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To discourage DS's friendship with this boy

(57 Posts)
ALiensAbductedMe Wed 23-May-18 09:37:40

Genuinely not sure if I am unreasonable. I have a son (9) who is friends with another boy. The boy is high functioning autistic. I am friendly with the mother and we have younger cchildren the same age so often get together. When they play, the friends son is often rude to my son and will shout in his face. My son acknowledges that it's due to the autism and tries not to take it to heart. His younger sister (5) is awaiting a similar diagnosis so we have some insight.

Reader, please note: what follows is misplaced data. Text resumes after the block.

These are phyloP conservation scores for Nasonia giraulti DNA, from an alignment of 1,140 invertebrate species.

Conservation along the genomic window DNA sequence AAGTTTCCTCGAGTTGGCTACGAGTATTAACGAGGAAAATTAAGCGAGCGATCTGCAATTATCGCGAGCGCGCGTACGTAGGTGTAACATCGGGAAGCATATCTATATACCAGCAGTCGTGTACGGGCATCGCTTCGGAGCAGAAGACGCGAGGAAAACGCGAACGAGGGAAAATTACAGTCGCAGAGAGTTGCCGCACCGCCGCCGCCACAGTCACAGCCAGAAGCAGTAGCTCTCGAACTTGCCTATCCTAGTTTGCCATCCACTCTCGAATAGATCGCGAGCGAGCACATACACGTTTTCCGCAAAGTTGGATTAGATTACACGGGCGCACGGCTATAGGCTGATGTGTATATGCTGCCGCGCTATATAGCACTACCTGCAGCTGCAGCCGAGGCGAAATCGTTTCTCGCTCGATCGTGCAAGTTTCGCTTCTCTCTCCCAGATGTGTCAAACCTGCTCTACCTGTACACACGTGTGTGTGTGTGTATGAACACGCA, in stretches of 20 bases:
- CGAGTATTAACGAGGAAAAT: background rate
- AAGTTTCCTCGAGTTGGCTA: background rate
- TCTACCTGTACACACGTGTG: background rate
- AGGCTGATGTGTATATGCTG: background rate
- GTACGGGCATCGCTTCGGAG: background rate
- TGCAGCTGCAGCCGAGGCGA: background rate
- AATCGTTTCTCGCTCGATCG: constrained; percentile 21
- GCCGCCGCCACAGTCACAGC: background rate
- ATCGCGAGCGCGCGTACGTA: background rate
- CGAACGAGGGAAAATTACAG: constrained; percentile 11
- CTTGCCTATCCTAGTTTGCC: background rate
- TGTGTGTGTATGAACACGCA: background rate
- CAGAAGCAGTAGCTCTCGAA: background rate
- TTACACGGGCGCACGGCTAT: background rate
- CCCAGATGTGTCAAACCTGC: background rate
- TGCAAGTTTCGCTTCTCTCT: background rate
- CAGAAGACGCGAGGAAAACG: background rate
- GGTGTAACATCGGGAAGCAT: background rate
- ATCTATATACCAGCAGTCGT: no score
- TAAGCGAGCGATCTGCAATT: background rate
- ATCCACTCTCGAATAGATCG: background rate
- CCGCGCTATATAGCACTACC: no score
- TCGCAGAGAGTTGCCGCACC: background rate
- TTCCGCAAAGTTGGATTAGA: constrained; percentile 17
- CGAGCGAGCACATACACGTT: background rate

My issue is that the boy will continue to be rude and mean to my son and his mother will never correct him, instead she just soothes him and cuddles him while he calls my son names and shouts. The most recent example was when we went there to play and the friend got cross over my son having won an award at school that day and refused to speak to him. My son ended up sitting and playing alone and was so disappointed he cried. When the friend and his mum saw this they just completely ignored he was upset and went and watched a film together. When I gently pointed out that he was crying and wanted to play the mum just cuddles him tighter while the boy says he hates him and shouts it loudly for my son to hear. The mother says nothing.